A message from Tipton Golias on the Oligoclonal Banding Assay
An update to the McDonald Criteria used for diagnosing multiple sclerosis will place an increased emphasis on the importance of CSF testing for oligoclonal bands in the presence of equivocal MRI results.The SPIFE IgG IEF method of nitrocellulose immunoblotting, “remains the ‘gold standard’ method recommended by the International Consensus publication and is preferred over IEF followed by immunofixation. The onus is on the protagonists of in-gel immunofixation to show that it performs to the same level as the de-facto standard in both sensitivity as well as the very wide range of IgG concentrations.” Professor EJ Thompson,
Emeritus Prof E J Thompson PhD MD DSc FRCPath FRCP is a noted pathologist, researcher, physician and professor emeritus in the Department of Neuroimmunology at the Institute of Neurology, University College London and a clinician at The National Hospital for Neurology & Neurosurgery in England. Dr. Thompson and his associates pioneered the work to develop the “gold standard” method for detecting oligoclonal banding in cerebral spinal fluid using IEF and immunoblot. This technique, along with other clinical data, has enabled confirmation of the diagnosis of multiple sclerosis on a wide International scale.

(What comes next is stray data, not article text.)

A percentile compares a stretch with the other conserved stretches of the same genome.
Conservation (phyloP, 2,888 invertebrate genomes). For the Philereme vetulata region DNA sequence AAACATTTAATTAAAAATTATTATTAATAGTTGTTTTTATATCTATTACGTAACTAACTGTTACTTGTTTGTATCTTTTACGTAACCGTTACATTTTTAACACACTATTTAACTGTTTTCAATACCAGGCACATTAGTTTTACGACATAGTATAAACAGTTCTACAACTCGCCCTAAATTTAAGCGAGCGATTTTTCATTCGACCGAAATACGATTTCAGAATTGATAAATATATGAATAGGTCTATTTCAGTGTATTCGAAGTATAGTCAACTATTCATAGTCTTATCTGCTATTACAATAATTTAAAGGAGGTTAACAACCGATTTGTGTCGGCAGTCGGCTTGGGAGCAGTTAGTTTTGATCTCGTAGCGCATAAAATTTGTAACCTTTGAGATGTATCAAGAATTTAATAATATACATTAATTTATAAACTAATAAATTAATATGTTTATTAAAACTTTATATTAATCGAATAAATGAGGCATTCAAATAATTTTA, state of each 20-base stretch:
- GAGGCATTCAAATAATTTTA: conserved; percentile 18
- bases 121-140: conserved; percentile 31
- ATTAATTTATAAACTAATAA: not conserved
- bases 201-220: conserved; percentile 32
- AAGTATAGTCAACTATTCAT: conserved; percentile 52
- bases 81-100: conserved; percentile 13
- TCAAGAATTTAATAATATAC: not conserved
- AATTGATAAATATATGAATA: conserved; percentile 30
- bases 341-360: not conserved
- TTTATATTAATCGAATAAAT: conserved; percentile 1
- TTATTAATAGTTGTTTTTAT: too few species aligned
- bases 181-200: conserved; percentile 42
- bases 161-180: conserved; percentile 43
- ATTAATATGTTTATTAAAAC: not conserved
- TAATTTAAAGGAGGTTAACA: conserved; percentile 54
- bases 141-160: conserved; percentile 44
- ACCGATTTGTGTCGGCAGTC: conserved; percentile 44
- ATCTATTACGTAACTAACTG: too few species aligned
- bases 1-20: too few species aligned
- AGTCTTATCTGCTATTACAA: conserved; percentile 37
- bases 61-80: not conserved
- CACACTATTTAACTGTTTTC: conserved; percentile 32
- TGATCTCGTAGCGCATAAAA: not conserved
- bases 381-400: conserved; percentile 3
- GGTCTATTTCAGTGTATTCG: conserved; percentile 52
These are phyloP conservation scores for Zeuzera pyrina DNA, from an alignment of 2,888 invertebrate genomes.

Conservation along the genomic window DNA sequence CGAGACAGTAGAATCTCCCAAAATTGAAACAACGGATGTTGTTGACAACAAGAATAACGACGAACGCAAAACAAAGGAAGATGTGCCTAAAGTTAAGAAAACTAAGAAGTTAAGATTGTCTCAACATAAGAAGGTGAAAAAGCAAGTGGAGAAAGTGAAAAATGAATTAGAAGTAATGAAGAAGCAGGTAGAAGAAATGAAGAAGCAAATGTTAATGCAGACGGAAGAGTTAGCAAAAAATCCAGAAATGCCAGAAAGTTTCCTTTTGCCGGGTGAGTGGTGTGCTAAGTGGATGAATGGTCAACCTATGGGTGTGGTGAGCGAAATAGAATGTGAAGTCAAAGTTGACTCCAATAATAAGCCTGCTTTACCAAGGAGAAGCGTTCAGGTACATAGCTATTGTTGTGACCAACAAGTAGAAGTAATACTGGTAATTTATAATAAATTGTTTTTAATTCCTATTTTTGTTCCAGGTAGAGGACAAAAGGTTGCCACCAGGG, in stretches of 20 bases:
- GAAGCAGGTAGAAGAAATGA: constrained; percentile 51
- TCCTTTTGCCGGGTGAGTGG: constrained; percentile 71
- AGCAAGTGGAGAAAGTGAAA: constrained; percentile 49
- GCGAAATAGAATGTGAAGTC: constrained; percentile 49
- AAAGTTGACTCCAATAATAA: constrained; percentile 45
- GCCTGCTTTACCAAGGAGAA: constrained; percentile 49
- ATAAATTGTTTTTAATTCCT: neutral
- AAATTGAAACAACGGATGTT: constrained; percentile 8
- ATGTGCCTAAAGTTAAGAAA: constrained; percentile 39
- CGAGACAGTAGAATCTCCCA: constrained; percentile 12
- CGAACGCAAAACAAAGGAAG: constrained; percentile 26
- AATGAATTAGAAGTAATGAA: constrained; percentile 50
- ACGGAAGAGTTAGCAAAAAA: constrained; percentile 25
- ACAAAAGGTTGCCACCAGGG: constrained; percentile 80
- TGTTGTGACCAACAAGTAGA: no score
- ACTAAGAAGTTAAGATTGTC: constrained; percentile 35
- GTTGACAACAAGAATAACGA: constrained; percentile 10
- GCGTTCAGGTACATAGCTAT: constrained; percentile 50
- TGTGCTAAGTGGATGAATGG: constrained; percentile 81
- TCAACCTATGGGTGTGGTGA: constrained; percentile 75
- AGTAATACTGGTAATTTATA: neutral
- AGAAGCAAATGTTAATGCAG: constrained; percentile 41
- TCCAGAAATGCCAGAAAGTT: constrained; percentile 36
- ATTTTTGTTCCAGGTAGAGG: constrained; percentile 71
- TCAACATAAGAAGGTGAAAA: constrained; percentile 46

Advantages of SPIFE IgG IEF
- Simple procedure
- Performed on unconcentrated CSF
- Single-antibody IgG immunodetection
- Most sensitive procedure for humoral immune responses
The SPIFE Touch separates and develops up to 1400 SPE samples or 210 IFE profiles in an 8-hour shift, with integrated sample and reagent application. Its barcode "lockout" feature provides positive ID between sample tray and electrophoresis gel.
The SPIFE IgG IEF kit is intended for the identification of IgG-specific oligoclonal banding in serum and CSF using isoelectric focusing and immunoblotting. This technique is considered the “Gold Standard” method for the determination of intrathecal IgG synthesis in the clinical diagnosis of multiple sclerosis.
When there is a restricted humoral immune response, oligoclonal bands can be detected in the CSF. The concentration of individual bands may be as low as 2% of the total CSF IgG but can be seen against the background of polyclonal IgG present through filtration from the blood. Due to this filtration, it is important to rule out oligoclonal IgG from the blood by running parallel serum samples against CSF samples. The presence of oligoclonal banding in CSF but not in serum is considered indicative of MS. With IEF, oligoclonal banding may be detected while the total CSF IgG concentration is still within the reference range. Isoelectric focusing is considered twice as sensitive as the IgG index and gives superior resolution over standard electrophoresis.